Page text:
Thousands of federal dollars in retention bonuses, are not retained in 2024

  • The head of a Bureau of Prisons union local is warning an employee exodus is near, from what he said is an already understaffed prison. Correctional Officer Jon Zumkehr told Federal News Network, the average employee at the Thomson Federal Penitentiary in Illinois will lose $16,000 in salary come January 1. That is after BOP Director Colette Peters declined to renew a special retention salary employees there have been receiving for two years. The facility switched from high to low security earlier this year and Peters said the conditions no longer require the bonus pay.
  • Agencies' telework policies have been top of mind during 2023, but they are far from the only change for the federal workforce. Proposed reforms to the hiring process have increased over the last year. That includes proposals like the "rule of many," aiming to offer more flexibility to hiring managers. And an update to the Pathways Program, trying to shift the focus to skills-based hiring. But heading into the new year, agencies hiring multiple candidates off of one job announcement — a strategy called "pooled hiring' — will be critical. “We will continue to build on the success of our multi-agency hiring actions," OPM Director Kiran Ahuja said. So far, there are eight different pooled hiring actions planned for agencies over the next year.
  • The first update in 15 years to federal facility safety stations is out. Agencies have new guidelines for ensuring federal facilities have the necessary tools to help citizens and others during medical emergencies. The General Services Administration and the Department of Health and Human Services detailed revamped safety station guidelines for the first time since 2009. Agency safety stations now should include not just automated external defibrillators (AED), but also either a bystander-empowered opioid reversal agent or a hemorrhagic control component, or both. Under the new recommendation, anywhere that an AED was previously located should be converted to a safety station to include all the tools. A provision in House Financial Services and General Government appropriations bill report for fiscal 2023 required this update to the guidelines.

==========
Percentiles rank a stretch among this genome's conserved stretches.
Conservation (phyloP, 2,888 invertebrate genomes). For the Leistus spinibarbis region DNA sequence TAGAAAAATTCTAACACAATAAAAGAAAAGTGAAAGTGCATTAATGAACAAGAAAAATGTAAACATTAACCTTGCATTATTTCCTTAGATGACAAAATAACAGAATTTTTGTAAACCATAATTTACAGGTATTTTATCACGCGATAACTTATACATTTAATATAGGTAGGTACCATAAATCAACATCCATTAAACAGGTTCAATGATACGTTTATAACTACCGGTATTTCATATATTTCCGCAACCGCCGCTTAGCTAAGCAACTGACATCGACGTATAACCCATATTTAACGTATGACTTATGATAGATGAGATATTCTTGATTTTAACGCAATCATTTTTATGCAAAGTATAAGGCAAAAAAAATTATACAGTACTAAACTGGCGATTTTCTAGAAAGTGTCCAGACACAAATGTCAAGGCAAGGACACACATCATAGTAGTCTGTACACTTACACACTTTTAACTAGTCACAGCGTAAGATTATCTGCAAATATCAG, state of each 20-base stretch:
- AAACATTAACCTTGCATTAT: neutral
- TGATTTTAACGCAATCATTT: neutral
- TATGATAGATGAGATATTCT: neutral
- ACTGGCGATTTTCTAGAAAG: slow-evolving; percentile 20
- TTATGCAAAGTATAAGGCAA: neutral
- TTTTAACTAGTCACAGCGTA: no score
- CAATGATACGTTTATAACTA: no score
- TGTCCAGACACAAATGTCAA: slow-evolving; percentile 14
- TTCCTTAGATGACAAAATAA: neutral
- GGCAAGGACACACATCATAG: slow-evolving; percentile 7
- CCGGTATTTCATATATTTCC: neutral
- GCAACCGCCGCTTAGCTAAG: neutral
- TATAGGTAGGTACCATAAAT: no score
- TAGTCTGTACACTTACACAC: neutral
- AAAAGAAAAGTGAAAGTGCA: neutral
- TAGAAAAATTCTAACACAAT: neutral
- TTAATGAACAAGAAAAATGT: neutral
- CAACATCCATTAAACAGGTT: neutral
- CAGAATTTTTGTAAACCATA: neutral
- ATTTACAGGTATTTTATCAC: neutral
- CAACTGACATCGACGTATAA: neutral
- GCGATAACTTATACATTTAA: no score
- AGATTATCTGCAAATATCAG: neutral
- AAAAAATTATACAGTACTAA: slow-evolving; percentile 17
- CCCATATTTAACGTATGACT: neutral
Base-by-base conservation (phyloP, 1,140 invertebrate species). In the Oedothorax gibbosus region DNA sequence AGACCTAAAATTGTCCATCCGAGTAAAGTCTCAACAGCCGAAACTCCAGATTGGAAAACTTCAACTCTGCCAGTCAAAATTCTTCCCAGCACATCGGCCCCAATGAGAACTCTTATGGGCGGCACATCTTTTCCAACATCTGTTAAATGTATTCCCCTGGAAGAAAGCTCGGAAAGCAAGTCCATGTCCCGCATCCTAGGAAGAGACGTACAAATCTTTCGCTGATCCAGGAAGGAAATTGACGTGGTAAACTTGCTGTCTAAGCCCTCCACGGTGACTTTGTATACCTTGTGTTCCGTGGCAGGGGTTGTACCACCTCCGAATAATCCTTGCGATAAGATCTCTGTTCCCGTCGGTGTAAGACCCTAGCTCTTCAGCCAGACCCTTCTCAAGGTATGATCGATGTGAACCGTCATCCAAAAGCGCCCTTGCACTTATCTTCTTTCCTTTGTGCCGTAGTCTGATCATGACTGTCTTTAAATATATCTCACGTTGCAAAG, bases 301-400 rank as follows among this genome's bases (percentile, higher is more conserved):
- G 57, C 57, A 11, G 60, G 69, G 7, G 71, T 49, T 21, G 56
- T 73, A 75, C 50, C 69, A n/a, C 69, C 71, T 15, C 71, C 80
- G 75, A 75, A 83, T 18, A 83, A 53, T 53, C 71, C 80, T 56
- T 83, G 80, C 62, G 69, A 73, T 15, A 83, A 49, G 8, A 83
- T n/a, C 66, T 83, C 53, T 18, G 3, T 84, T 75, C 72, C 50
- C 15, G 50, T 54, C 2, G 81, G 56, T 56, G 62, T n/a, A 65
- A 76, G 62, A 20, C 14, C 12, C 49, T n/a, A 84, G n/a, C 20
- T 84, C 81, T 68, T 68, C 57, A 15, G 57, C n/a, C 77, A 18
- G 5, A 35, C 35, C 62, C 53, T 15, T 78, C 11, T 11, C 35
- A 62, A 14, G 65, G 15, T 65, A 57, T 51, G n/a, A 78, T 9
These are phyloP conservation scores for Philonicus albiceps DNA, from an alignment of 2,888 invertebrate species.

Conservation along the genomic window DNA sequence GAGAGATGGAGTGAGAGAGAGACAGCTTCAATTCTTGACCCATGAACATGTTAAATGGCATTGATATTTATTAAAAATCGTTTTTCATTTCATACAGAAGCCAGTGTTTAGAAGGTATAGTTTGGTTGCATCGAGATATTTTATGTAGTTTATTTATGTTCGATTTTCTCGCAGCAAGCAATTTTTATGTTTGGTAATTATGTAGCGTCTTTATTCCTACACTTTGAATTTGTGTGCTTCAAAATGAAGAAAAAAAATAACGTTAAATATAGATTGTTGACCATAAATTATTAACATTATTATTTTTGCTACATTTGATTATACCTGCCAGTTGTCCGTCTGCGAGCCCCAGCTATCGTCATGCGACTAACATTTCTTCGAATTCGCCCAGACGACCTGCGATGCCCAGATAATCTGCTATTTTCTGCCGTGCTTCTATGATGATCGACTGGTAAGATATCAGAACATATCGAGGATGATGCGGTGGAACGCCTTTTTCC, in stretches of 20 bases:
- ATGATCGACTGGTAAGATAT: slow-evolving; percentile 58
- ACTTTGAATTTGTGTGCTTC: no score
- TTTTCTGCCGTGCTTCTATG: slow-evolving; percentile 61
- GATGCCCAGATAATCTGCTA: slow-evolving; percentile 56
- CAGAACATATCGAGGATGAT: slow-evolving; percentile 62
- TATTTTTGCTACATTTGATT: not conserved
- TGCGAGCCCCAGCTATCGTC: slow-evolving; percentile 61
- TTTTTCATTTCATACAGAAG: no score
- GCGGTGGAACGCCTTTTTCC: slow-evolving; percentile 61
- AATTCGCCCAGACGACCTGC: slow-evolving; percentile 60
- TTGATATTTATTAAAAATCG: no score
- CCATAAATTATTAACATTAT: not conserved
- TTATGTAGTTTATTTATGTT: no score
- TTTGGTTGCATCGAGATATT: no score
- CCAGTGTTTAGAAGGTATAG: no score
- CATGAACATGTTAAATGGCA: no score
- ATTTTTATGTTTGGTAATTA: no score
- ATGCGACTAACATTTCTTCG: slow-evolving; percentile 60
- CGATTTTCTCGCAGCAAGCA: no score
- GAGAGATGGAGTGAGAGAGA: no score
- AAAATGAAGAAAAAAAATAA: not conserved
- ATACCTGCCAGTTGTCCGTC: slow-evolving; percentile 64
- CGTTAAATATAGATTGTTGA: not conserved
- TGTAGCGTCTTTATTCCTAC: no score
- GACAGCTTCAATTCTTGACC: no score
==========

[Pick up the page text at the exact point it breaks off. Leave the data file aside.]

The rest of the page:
• U.S. Indo-Pacific Command is building a new IT framework to share data between DoD components, partners and allies — with zero-trust principles baked in from the start. It will be called the INDOPACOM Mission Network. A new office to manage the effort reached initial operating capability this month. That office — the Joint Mission Accelerator Directorate — is a collaboration between INDOPACOM and DoD's Defense Innovation Unit.
    (INDOPACOM to build new info sharing network, starting with zero trust principle - Federal News Network)
  • The General Services Administration's OASIS+ governmentwide professional services vehicle is out from under the shadow of a protest. The Government Accountability Office denied the complaint from Boston Consulting Group over the requirement of offerors to provide cost breakdown information for their proposed labor rates. GAO said GSA's requirement for more information about labor rates is reasonable in its efforts to assess a company's cost drivers. GAO found that this approach was the only acceptable method for making reliable and accurate cost and price reasonableness determinations. GSA is currently reviewing proposals under OASIS+ and expects to make an award in early-to-mid 2024.